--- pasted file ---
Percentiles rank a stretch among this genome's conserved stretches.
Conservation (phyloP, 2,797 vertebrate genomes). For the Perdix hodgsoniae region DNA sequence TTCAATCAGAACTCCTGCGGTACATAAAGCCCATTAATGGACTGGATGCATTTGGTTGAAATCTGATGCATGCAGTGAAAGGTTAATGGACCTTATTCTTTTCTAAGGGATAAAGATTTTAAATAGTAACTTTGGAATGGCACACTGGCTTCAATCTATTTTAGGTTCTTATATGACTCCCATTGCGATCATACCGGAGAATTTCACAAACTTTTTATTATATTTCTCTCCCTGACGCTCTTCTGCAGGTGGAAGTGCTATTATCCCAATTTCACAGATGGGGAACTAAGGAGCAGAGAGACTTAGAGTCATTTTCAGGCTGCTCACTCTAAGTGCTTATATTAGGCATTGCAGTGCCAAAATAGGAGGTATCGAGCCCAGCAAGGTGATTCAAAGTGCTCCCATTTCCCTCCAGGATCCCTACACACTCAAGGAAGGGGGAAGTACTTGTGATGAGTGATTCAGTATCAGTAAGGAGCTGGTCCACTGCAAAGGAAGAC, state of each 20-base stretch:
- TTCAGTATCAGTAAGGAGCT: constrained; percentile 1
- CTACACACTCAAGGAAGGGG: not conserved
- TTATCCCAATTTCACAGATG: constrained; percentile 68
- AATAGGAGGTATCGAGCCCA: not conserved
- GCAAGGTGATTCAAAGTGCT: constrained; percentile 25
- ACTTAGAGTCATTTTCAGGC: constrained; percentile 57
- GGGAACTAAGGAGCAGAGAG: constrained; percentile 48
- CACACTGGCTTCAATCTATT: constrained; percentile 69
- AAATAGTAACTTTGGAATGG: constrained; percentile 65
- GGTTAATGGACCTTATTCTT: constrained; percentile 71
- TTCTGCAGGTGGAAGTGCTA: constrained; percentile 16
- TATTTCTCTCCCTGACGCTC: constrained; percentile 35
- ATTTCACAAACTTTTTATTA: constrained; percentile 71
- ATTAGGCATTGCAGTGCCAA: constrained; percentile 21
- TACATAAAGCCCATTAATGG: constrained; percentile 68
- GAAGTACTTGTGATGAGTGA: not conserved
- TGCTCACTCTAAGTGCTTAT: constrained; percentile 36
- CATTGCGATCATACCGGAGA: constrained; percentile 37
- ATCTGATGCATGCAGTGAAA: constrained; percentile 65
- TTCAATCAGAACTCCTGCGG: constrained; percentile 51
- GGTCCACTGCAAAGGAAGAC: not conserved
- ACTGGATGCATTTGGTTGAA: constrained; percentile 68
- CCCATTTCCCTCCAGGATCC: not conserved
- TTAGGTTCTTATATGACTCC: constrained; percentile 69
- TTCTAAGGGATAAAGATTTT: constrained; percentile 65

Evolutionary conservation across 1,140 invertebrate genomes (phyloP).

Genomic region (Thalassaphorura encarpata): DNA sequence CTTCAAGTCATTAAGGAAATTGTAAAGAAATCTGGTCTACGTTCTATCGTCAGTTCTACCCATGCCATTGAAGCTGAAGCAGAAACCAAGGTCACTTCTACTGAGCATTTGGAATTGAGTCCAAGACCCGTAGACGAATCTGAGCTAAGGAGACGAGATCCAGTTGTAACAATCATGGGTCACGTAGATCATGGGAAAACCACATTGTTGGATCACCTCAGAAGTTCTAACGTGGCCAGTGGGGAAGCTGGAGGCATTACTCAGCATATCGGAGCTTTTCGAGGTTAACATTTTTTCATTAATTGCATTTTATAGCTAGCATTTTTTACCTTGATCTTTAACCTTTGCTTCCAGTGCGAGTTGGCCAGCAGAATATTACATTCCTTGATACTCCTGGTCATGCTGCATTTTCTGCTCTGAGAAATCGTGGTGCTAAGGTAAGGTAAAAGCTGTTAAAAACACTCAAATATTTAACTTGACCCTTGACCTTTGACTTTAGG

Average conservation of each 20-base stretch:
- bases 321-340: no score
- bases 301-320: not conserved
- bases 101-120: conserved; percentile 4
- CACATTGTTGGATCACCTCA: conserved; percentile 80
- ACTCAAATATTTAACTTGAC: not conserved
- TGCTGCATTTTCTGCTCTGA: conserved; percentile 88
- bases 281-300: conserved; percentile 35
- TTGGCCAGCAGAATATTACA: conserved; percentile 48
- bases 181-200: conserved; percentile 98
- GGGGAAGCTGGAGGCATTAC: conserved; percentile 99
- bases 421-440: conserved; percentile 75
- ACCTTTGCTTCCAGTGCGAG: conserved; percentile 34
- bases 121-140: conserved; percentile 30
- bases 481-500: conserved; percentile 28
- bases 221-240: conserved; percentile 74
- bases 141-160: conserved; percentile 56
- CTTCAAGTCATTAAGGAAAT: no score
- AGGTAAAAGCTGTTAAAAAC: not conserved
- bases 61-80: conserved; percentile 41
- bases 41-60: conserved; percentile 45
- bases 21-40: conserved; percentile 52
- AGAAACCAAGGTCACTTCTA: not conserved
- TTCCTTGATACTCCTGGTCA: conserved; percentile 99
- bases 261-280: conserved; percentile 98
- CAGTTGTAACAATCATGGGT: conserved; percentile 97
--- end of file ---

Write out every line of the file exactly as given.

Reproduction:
Percentiles rank a stretch among this genome's conserved stretches.
Conservation (phyloP, 2,797 vertebrate genomes). For the Perdix hodgsoniae region DNA sequence TTCAATCAGAACTCCTGCGGTACATAAAGCCCATTAATGGACTGGATGCATTTGGTTGAAATCTGATGCATGCAGTGAAAGGTTAATGGACCTTATTCTTTTCTAAGGGATAAAGATTTTAAATAGTAACTTTGGAATGGCACACTGGCTTCAATCTATTTTAGGTTCTTATATGACTCCCATTGCGATCATACCGGAGAATTTCACAAACTTTTTATTATATTTCTCTCCCTGACGCTCTTCTGCAGGTGGAAGTGCTATTATCCCAATTTCACAGATGGGGAACTAAGGAGCAGAGAGACTTAGAGTCATTTTCAGGCTGCTCACTCTAAGTGCTTATATTAGGCATTGCAGTGCCAAAATAGGAGGTATCGAGCCCAGCAAGGTGATTCAAAGTGCTCCCATTTCCCTCCAGGATCCCTACACACTCAAGGAAGGGGGAAGTACTTGTGATGAGTGATTCAGTATCAGTAAGGAGCTGGTCCACTGCAAAGGAAGAC, state of each 20-base stretch:
- TTCAGTATCAGTAAGGAGCT: constrained; percentile 1
- CTACACACTCAAGGAAGGGG: not conserved
- TTATCCCAATTTCACAGATG: constrained; percentile 68
- AATAGGAGGTATCGAGCCCA: not conserved
- GCAAGGTGATTCAAAGTGCT: constrained; percentile 25
- ACTTAGAGTCATTTTCAGGC: constrained; percentile 57
- GGGAACTAAGGAGCAGAGAG: constrained; percentile 48
- CACACTGGCTTCAATCTATT: constrained; percentile 69
- AAATAGTAACTTTGGAATGG: constrained; percentile 65
- GGTTAATGGACCTTATTCTT: constrained; percentile 71
- TTCTGCAGGTGGAAGTGCTA: constrained; percentile 16
- TATTTCTCTCCCTGACGCTC: constrained; percentile 35
- ATTTCACAAACTTTTTATTA: constrained; percentile 71
- ATTAGGCATTGCAGTGCCAA: constrained; percentile 21
- TACATAAAGCCCATTAATGG: constrained; percentile 68
- GAAGTACTTGTGATGAGTGA: not conserved
- TGCTCACTCTAAGTGCTTAT: constrained; percentile 36
- CATTGCGATCATACCGGAGA: constrained; percentile 37
- ATCTGATGCATGCAGTGAAA: constrained; percentile 65
- TTCAATCAGAACTCCTGCGG: constrained; percentile 51
- GGTCCACTGCAAAGGAAGAC: not conserved
- ACTGGATGCATTTGGTTGAA: constrained; percentile 68
- CCCATTTCCCTCCAGGATCC: not conserved
- TTAGGTTCTTATATGACTCC: constrained; percentile 69
- TTCTAAGGGATAAAGATTTT: constrained; percentile 65

Evolutionary conservation across 1,140 invertebrate genomes (phyloP).

Genomic region (Thalassaphorura encarpata): DNA sequence CTTCAAGTCATTAAGGAAATTGTAAAGAAATCTGGTCTACGTTCTATCGTCAGTTCTACCCATGCCATTGAAGCTGAAGCAGAAACCAAGGTCACTTCTACTGAGCATTTGGAATTGAGTCCAAGACCCGTAGACGAATCTGAGCTAAGGAGACGAGATCCAGTTGTAACAATCATGGGTCACGTAGATCATGGGAAAACCACATTGTTGGATCACCTCAGAAGTTCTAACGTGGCCAGTGGGGAAGCTGGAGGCATTACTCAGCATATCGGAGCTTTTCGAGGTTAACATTTTTTCATTAATTGCATTTTATAGCTAGCATTTTTTACCTTGATCTTTAACCTTTGCTTCCAGTGCGAGTTGGCCAGCAGAATATTACATTCCTTGATACTCCTGGTCATGCTGCATTTTCTGCTCTGAGAAATCGTGGTGCTAAGGTAAGGTAAAAGCTGTTAAAAACACTCAAATATTTAACTTGACCCTTGACCTTTGACTTTAGG

Average conservation of each 20-base stretch:
- bases 321-340: no score
- bases 301-320: not conserved
- bases 101-120: conserved; percentile 4
- CACATTGTTGGATCACCTCA: conserved; percentile 80
- ACTCAAATATTTAACTTGAC: not conserved
- TGCTGCATTTTCTGCTCTGA: conserved; percentile 88
- bases 281-300: conserved; percentile 35
- TTGGCCAGCAGAATATTACA: conserved; percentile 48
- bases 181-200: conserved; percentile 98
- GGGGAAGCTGGAGGCATTAC: conserved; percentile 99
- bases 421-440: conserved; percentile 75
- ACCTTTGCTTCCAGTGCGAG: conserved; percentile 34
- bases 121-140: conserved; percentile 30
- bases 481-500: conserved; percentile 28
- bases 221-240: conserved; percentile 74
- bases 141-160: conserved; percentile 56
- CTTCAAGTCATTAAGGAAAT: no score
- AGGTAAAAGCTGTTAAAAAC: not conserved
- bases 61-80: conserved; percentile 41
- bases 41-60: conserved; percentile 45
- bases 21-40: conserved; percentile 52
- AGAAACCAAGGTCACTTCTA: not conserved
- TTCCTTGATACTCCTGGTCA: conserved; percentile 99
- bases 261-280: conserved; percentile 98
- CAGTTGTAACAATCATGGGT: conserved; percentile 97